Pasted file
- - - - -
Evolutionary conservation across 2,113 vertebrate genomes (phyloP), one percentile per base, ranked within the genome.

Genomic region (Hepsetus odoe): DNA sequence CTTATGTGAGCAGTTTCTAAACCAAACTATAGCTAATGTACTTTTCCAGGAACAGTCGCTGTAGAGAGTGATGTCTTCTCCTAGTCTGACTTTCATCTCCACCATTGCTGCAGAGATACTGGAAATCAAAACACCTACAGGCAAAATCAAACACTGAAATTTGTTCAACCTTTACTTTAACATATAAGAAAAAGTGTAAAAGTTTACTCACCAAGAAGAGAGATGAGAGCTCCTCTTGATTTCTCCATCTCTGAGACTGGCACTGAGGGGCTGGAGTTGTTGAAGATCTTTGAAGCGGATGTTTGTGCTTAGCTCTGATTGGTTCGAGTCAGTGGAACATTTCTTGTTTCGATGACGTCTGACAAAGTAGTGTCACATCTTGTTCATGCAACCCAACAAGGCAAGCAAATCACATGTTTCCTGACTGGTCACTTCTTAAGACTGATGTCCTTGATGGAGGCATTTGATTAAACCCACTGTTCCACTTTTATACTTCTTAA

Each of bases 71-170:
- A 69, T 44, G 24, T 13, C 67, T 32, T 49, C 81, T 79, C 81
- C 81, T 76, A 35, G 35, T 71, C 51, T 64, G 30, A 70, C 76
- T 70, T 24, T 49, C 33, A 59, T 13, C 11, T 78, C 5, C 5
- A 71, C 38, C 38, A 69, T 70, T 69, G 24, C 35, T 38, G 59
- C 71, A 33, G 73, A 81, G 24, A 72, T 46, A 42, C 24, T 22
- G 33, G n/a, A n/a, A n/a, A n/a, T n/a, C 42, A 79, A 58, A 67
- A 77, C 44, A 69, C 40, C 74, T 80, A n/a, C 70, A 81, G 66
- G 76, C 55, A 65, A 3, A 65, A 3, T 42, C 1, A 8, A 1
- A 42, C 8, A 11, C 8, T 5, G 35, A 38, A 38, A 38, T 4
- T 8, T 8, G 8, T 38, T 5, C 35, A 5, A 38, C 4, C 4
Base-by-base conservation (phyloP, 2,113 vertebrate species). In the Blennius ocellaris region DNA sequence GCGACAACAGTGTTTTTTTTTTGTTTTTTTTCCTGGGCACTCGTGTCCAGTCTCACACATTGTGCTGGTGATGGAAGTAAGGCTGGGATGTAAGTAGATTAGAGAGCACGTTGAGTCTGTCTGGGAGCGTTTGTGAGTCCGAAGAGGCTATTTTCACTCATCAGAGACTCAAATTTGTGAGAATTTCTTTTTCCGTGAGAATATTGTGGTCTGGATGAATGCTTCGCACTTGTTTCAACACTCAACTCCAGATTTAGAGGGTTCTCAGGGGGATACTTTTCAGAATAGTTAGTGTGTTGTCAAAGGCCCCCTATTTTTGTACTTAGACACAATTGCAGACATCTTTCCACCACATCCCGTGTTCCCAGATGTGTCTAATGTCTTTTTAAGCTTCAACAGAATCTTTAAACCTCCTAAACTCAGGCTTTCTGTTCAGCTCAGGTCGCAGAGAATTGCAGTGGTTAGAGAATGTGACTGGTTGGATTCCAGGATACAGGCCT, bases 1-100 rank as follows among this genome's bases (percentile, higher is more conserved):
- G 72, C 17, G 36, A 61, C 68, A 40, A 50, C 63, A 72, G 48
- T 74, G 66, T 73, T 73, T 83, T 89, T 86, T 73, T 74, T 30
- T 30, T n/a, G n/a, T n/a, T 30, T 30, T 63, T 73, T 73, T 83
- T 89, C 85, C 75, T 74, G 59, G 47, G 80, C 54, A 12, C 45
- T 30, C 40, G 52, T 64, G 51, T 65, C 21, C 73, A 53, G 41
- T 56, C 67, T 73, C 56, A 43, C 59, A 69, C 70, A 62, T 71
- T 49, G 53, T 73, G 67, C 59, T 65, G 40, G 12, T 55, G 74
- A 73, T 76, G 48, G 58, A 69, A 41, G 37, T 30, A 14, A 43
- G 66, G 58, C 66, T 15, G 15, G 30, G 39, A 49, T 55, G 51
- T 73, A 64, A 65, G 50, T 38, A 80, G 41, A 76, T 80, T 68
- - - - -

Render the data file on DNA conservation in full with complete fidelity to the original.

Evolutionary conservation across 2,113 vertebrate genomes (phyloP), one percentile per base, ranked within the genome.

Genomic region (Hepsetus odoe): DNA sequence CTTATGTGAGCAGTTTCTAAACCAAACTATAGCTAATGTACTTTTCCAGGAACAGTCGCTGTAGAGAGTGATGTCTTCTCCTAGTCTGACTTTCATCTCCACCATTGCTGCAGAGATACTGGAAATCAAAACACCTACAGGCAAAATCAAACACTGAAATTTGTTCAACCTTTACTTTAACATATAAGAAAAAGTGTAAAAGTTTACTCACCAAGAAGAGAGATGAGAGCTCCTCTTGATTTCTCCATCTCTGAGACTGGCACTGAGGGGCTGGAGTTGTTGAAGATCTTTGAAGCGGATGTTTGTGCTTAGCTCTGATTGGTTCGAGTCAGTGGAACATTTCTTGTTTCGATGACGTCTGACAAAGTAGTGTCACATCTTGTTCATGCAACCCAACAAGGCAAGCAAATCACATGTTTCCTGACTGGTCACTTCTTAAGACTGATGTCCTTGATGGAGGCATTTGATTAAACCCACTGTTCCACTTTTATACTTCTTAA

Each of bases 71-170:
- A 69, T 44, G 24, T 13, C 67, T 32, T 49, C 81, T 79, C 81
- C 81, T 76, A 35, G 35, T 71, C 51, T 64, G 30, A 70, C 76
- T 70, T 24, T 49, C 33, A 59, T 13, C 11, T 78, C 5, C 5
- A 71, C 38, C 38, A 69, T 70, T 69, G 24, C 35, T 38, G 59
- C 71, A 33, G 73, A 81, G 24, A 72, T 46, A 42, C 24, T 22
- G 33, G n/a, A n/a, A n/a, A n/a, T n/a, C 42, A 79, A 58, A 67
- A 77, C 44, A 69, C 40, C 74, T 80, A n/a, C 70, A 81, G 66
- G 76, C 55, A 65, A 3, A 65, A 3, T 42, C 1, A 8, A 1
- A 42, C 8, A 11, C 8, T 5, G 35, A 38, A 38, A 38, T 4
- T 8, T 8, G 8, T 38, T 5, C 35, A 5, A 38, C 4, C 4
Base-by-base conservation (phyloP, 2,113 vertebrate species). In the Blennius ocellaris region DNA sequence GCGACAACAGTGTTTTTTTTTTGTTTTTTTTCCTGGGCACTCGTGTCCAGTCTCACACATTGTGCTGGTGATGGAAGTAAGGCTGGGATGTAAGTAGATTAGAGAGCACGTTGAGTCTGTCTGGGAGCGTTTGTGAGTCCGAAGAGGCTATTTTCACTCATCAGAGACTCAAATTTGTGAGAATTTCTTTTTCCGTGAGAATATTGTGGTCTGGATGAATGCTTCGCACTTGTTTCAACACTCAACTCCAGATTTAGAGGGTTCTCAGGGGGATACTTTTCAGAATAGTTAGTGTGTTGTCAAAGGCCCCCTATTTTTGTACTTAGACACAATTGCAGACATCTTTCCACCACATCCCGTGTTCCCAGATGTGTCTAATGTCTTTTTAAGCTTCAACAGAATCTTTAAACCTCCTAAACTCAGGCTTTCTGTTCAGCTCAGGTCGCAGAGAATTGCAGTGGTTAGAGAATGTGACTGGTTGGATTCCAGGATACAGGCCT, bases 1-100 rank as follows among this genome's bases (percentile, higher is more conserved):
- G 72, C 17, G 36, A 61, C 68, A 40, A 50, C 63, A 72, G 48
- T 74, G 66, T 73, T 73, T 83, T 89, T 86, T 73, T 74, T 30
- T 30, T n/a, G n/a, T n/a, T 30, T 30, T 63, T 73, T 73, T 83
- T 89, C 85, C 75, T 74, G 59, G 47, G 80, C 54, A 12, C 45
- T 30, C 40, G 52, T 64, G 51, T 65, C 21, C 73, A 53, G 41
- T 56, C 67, T 73, C 56, A 43, C 59, A 69, C 70, A 62, T 71
- T 49, G 53, T 73, G 67, C 59, T 65, G 40, G 12, T 55, G 74
- A 73, T 76, G 48, G 58, A 69, A 41, G 37, T 30, A 14, A 43
- G 66, G 58, C 66, T 15, G 15, G 30, G 39, A 49, T 55, G 51
- T 73, A 64, A 65, G 50, T 38, A 80, G 41, A 76, T 80, T 68